Monday, March 14, 2011

How "matched domestic adoption" works...

Well as of right now just to recap, Michael's squadron will be closing this time next year so we can't accept foster children b/c we may have to move if he doesn't get hired on with the other local squadron. We decided to leave our name on the "matched adoption" list, and that way if a child whose parents have relinquished all rights comes up for adoption we would be able to complete the adoption before we have to leave. Well since that time we've been contacted about 4 children but each time either CPS went with another family or we opted out of selection for that particular child.
Once again our family has made it to the "selection hearing" and what that means is that based upon our "profile" CPS has accepted us as one of the "finalist families" (my quotes here) for a 1 year old AA boy. We receive a one page summary of his history and medical status and can at that time opt to have our homestudy submitted or with held for the hearing. So on the 17th each agency will send a representative to speak for their prospective adoptive family and together with CPS they try and make the best placement for the child (hence "matching" the child with a family).
Once the family is chosen they will then be able to read the full case report for the child and together with their case manager decide whether or not it will be a good "match". Then if you decide to proceed with the adoption I think you get the child in your home within 4 weeks of accepting their referral. Total adoption time is 6 months until court where the child then is officially adopted and has their name changed.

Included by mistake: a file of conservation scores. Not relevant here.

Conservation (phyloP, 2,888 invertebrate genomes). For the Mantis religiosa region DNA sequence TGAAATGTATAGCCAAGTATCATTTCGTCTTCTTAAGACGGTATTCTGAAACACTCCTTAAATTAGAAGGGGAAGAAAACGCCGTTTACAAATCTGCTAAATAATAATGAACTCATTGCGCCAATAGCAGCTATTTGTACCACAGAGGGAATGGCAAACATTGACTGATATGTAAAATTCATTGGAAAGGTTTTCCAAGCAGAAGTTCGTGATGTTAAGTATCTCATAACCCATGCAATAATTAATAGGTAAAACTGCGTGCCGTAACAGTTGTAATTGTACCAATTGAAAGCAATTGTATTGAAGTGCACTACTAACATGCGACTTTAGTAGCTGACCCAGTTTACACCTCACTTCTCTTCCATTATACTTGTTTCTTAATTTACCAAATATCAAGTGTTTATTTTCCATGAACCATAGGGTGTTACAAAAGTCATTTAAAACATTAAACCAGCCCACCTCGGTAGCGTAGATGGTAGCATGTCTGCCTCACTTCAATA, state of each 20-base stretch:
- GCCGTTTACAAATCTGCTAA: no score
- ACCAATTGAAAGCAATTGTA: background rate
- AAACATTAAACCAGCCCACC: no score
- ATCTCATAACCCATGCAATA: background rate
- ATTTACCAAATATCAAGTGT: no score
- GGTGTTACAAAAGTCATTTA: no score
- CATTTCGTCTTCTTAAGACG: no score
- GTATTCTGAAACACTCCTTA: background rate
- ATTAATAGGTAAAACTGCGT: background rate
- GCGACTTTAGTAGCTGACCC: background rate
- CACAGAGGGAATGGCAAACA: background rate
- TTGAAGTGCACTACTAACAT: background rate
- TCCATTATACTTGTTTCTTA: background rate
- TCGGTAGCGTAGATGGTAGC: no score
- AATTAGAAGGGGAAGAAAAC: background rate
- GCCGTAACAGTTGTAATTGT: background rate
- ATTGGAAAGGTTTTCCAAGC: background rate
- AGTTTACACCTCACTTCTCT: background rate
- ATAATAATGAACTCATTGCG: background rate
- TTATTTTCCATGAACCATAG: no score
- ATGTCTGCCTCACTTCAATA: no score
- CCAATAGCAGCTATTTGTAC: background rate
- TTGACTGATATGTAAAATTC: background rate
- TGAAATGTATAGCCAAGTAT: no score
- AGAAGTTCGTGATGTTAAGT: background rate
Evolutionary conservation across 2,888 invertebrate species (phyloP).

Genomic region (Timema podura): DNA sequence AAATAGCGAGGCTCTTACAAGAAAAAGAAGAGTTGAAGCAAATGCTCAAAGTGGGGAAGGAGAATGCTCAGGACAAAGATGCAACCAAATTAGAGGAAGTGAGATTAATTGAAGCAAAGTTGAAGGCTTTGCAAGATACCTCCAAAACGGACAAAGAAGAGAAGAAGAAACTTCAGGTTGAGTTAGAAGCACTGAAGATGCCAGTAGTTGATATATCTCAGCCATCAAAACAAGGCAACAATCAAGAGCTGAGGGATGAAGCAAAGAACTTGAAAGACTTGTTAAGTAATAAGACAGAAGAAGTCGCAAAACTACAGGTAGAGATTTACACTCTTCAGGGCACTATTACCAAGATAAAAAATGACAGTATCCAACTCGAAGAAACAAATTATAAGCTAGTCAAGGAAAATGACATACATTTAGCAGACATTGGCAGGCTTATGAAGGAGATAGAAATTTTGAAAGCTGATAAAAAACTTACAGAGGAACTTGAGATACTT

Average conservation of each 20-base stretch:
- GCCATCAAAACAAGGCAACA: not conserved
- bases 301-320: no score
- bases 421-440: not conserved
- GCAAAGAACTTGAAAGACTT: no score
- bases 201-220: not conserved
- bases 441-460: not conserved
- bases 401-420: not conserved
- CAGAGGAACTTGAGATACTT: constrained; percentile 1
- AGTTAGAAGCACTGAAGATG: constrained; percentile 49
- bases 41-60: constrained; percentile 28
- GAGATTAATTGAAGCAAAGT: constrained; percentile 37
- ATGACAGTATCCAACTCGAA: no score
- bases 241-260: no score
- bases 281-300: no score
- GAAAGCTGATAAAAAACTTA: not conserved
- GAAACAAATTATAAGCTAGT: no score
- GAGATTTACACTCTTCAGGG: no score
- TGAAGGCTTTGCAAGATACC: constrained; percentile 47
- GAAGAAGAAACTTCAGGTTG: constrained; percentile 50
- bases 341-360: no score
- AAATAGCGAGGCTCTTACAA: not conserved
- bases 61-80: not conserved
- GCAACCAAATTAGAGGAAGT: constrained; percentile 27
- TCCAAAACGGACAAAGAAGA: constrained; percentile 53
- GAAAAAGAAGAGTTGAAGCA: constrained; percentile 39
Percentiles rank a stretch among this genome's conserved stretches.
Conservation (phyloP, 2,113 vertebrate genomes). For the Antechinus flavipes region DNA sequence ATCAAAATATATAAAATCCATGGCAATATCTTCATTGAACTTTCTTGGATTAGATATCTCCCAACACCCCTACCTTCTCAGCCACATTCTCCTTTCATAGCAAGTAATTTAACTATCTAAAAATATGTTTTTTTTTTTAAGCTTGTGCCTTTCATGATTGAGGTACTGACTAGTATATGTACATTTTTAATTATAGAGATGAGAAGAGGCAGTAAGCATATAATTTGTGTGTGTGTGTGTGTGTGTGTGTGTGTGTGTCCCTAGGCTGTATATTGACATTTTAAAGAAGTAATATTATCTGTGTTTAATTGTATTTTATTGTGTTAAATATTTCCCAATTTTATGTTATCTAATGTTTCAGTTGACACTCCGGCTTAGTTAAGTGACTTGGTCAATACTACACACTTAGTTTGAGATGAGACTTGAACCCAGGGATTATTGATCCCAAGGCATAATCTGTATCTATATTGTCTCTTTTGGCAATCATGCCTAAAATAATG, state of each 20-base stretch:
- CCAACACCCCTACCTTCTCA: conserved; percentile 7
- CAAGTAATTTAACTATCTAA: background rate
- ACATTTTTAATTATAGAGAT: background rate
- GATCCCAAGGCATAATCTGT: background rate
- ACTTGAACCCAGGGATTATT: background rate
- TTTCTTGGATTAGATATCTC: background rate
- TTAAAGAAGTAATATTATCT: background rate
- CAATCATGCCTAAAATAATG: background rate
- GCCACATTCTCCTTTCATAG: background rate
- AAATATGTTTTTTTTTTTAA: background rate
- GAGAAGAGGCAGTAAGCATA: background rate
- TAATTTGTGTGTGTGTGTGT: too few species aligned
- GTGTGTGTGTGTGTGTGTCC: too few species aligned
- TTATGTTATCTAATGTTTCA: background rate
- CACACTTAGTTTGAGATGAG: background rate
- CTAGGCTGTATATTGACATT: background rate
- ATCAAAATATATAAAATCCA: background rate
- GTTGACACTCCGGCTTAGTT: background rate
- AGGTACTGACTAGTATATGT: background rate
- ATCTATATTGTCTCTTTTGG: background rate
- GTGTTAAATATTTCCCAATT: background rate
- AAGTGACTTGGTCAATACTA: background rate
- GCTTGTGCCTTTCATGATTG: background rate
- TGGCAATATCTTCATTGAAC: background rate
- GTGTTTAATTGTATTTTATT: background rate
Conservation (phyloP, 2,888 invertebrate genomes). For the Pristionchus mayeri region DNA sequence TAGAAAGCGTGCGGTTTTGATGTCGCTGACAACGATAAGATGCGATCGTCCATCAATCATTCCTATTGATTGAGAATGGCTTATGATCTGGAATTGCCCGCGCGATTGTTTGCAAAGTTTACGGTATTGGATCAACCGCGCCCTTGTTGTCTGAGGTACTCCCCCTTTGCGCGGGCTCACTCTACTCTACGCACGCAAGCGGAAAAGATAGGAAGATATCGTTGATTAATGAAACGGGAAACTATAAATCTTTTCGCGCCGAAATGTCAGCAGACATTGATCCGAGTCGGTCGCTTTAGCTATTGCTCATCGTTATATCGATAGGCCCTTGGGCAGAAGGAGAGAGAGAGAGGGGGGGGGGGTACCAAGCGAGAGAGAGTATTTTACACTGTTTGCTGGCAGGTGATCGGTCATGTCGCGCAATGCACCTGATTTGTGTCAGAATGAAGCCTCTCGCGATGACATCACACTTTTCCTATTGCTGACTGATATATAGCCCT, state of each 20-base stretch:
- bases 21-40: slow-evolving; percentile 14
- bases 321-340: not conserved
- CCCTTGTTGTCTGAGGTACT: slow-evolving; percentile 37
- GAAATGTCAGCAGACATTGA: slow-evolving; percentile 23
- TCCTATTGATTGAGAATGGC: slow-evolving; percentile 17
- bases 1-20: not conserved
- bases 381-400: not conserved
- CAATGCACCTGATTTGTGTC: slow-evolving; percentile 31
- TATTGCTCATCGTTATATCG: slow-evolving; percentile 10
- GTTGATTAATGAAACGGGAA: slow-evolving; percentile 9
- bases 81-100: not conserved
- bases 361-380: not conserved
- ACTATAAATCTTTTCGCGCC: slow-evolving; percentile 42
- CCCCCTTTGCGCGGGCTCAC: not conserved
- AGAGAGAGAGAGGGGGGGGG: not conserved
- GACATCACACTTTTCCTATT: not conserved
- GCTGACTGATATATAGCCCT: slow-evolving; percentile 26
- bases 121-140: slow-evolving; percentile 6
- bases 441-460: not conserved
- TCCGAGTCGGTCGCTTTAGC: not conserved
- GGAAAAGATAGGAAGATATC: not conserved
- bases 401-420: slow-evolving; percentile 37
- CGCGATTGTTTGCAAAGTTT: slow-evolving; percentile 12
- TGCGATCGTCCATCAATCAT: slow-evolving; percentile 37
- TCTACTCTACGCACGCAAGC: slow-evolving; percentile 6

(I could be wrong on some of the timeline here but I think it's darn close)
The best part of "matched adoption" is the cost. We pay court fees ONLY which is typically $800 - $1000.
I really would encourage everyone to consider "matched" domestic adoption. Private adoption can be just as expensive as international adoption but "matched adoption" is a great option. Most of these children are available because their parents are in jail, have had children removed from their care in the past, or are in some type of treatment facility. Again all of these children already have parental rights terminated so there's no worry of them getting taken back by their parents.
So we'll see what happens on the 17th!

1 comment:

Mie said...

Good luck! I know so many friends who went this route rather than deal with the pain of letting kiddos go. We have let 3 of our 6 kiddos go and will definitely let the newest 2 go soon with plans to adopt the remaining 1. All said in a year we will have given back 5/6 kids that have lived in our home. That hasn't been hard for us (see my blog for more) but last Friday we faced our first "staffing" where we were considered for an adoptive placement like you've described. Needless to say we weren't selected and that really, really sucked for us. I'm not sure I could handle that for a long time, but I think we were made for foster care. Good luck!